Ask the Expert: My daughter's teeth stick out – will she need braces?
Q: MY 12-year-old daughter’s teeth stick out and she’s started to get upset about them. Will she have to wear braces to straighten them, and if so, how long will it take and is it likely to be uncomfortable for her?
Children’s orthodontist Dr Chaw-Su Kyi says: “Barring serious jaw misalignment, nobody needs braces. However, if your daughter is unhappy with her smile, she might want to see an orthodontist who specialises in teenagers. Compared with even five years ago, treatment can be far quicker, and less painful.
“Before I treat anyone with an overbite, it’s important to find out why their teeth are sticking out. Is it due to the upper front teeth being too far forwards, or the lower teeth being set back? I can tell this without even looking inside the mouth, by assessing my patient’s profile.
“If your daughter’s lower jaw is too far back, a clear removable brace on the bottom teeth will encourage them to move forwards. Be careful of any dentists telling you to remove any teeth, or move the upper teeth back, as this can risk worsening the profile (sometimes called ‘caving in’).
“This part of the treatment will take about 10 months, with patients wearing their aligners full-time. They can be removed for eating and playing an instrument, but they have to be worn 22 hours a day.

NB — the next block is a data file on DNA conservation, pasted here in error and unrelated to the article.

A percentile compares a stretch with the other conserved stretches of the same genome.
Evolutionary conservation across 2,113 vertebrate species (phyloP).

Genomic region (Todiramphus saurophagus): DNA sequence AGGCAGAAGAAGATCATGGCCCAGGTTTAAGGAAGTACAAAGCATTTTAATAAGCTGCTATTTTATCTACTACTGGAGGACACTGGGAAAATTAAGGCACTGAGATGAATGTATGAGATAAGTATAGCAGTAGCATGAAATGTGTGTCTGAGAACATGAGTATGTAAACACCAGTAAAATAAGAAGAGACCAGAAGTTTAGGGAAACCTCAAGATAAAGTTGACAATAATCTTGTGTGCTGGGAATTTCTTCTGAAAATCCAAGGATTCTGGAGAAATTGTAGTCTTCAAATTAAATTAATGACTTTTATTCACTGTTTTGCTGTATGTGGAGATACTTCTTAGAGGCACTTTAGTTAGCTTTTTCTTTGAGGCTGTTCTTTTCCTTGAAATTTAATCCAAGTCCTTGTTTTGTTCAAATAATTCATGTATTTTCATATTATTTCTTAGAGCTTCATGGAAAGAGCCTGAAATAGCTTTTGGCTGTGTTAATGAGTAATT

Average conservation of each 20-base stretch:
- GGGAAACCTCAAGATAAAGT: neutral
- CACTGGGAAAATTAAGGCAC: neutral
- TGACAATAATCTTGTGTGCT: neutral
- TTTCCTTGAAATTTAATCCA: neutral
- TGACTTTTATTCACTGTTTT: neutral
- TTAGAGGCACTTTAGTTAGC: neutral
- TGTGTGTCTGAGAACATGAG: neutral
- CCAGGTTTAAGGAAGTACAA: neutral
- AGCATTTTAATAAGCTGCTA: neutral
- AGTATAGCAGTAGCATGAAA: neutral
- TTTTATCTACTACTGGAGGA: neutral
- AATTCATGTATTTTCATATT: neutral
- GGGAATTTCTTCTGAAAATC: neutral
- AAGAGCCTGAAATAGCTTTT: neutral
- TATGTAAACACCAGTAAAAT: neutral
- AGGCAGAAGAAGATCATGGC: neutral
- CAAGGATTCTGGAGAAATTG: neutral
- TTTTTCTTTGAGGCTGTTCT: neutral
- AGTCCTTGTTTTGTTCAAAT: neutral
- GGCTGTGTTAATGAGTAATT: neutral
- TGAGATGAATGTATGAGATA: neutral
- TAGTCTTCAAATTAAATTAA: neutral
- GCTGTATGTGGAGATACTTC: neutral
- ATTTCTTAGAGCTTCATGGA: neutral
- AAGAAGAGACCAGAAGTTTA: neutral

“Following these 10 months, I’d suggest your daughter wears a brace on her upper and lower teeth to fully straighten them for a further few months. She will then need to wear a fixed or removable retainer to make sure her teeth don’t move back.
“If your daughter has an overbite, so her upper teeth are too far forward and she finds it difficult to close her lips together without stretching them, she may need some teeth taking out to correct the bite. She would then have fixed braces for around 18-24 months.
“Tooth misalignment can be caused by thumb or finger sucking. The thumb acts like a brace, pushing the upper front teeth forwards, or the lower front teeth back. The powerful cheek muscles will narrow the upper teeth, creating a crossbite. Often the upper and lower front teeth won’t meet together, which is call an anterior open bite. An anterior open bite is one of the most difficult things to correct.
“I’d recommend any parents try and stop this habit before the ages of seven or eight, as at this age the teeth will naturally relapse and often self-correct. Breaking the habit is of utmost importance, and easy measures often work – placing a plaster on the thumb, using anti-nail biting varnishes or wearing gloves or a sock on the hand when sleeping. If this doesn’t work, a simple brace, called a habit breaker, which doesn’t allow them to suck their thumb, can be fitted.
“Fixed braces can be uncomfortable for the first four or five days after fitting, but with some pain relief (paracetamol or ibuprofen), it should be manageable. Within the first week, the mouth becomes very accustomed to the brace, and it’s relatively comfortable.”